Both of these titles were originally released by Subterranean Press as limited edition hardbacks and are also available as e-books. Both Dead Aim and Hyenas are are Hap & Leonard novellas. Chances are you know about Hap & Leonard and if you do you'll want to go ahead and grab 'em. If you don't, either of these shorter works would serve as a great introduction to these long running series characters.

Sunday, February 23, 2014

You don't deserve a trophy for showing up

by: Joelle Charbonneau

There is this weird trend that I don’t understand – giving kids trophies for just showing up to their sporting event or whatever other activity they’re in.  They show up.  They get a trophy.  For….showing up.  Which really means the parent probably deserves the trophy because they’re the one who brought the kid to the event.

When I was a kid (back in the days of big eighties hair and New Kids On The Block), you didn’t get a trophy for getting dressed in the morning and being dragged to your activity.  You had to earn it.  Oh – don’t get me wrong…at the end of whatever sporting season you would get a certificate signed by your coach saying you were a part of the team, but you didn’t get a trophy.  Trophies were a big deal.  Trophies were earned not because you simply showed up – you practiced hard, you improved and you put that effort into play and won.  The trophy rewarded those efforts and getting that trophy meant something.  Not simply that you had won – because – duh – winning is kind of a huge reward in itself.  NO…the trophy was a reward for all the things that went into the victory.  The practice.  The frustration.  The striving to be better.  The failures (because as we improve there are always failures).   And the ability to pick oneself up after disappointment and get back to work.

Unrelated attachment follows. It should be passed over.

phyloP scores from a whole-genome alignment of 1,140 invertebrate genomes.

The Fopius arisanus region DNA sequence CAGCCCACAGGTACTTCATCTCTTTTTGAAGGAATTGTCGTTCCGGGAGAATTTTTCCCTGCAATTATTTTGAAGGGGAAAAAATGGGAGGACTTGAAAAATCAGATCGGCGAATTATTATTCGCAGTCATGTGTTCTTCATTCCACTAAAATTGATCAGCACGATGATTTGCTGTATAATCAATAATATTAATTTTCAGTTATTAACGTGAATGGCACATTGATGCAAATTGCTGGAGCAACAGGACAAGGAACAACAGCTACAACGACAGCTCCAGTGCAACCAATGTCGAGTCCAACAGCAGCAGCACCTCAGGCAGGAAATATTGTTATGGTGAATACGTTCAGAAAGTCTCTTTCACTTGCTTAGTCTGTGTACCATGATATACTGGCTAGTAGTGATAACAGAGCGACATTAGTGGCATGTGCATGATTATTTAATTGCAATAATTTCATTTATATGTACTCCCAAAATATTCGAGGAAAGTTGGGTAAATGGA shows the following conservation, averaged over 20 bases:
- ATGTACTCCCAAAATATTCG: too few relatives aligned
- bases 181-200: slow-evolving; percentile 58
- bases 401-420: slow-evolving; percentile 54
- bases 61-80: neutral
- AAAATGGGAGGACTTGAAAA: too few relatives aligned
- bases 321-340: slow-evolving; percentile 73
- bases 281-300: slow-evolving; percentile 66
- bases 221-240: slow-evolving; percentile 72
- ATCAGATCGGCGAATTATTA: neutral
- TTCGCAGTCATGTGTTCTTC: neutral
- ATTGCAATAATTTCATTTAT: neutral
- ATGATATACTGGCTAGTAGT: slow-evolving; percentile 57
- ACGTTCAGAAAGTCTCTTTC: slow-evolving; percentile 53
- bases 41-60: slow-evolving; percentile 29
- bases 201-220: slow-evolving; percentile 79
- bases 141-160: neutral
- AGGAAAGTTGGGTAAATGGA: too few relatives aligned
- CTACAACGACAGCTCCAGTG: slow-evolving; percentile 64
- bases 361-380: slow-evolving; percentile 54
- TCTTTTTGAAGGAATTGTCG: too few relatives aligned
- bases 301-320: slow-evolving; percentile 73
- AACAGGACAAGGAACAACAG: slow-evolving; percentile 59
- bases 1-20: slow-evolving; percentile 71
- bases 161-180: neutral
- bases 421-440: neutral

I guess I’m thinking about this participation trophy thing a lot because of the Olympics.  I love the Olympics.  I love the celebration of hard work and dedication and the striving for one’s best even though the odds are stacked against you to win anything.  Showing up – being part of the Olympics is its own reward.  That’s the trophy and for the majority of the athletes that go to the Olympics, the experience and memory of that experience is the only reward they will take away from the Olympic village.  They know that going in.  They know winning a medal only happens for a small number of the athlete’s there.  But that doesn’t stop them.  And when they win a medal – the Olympic version of a trophy – it means more because they had to do more than just show up to receive it.  They had to be their very best.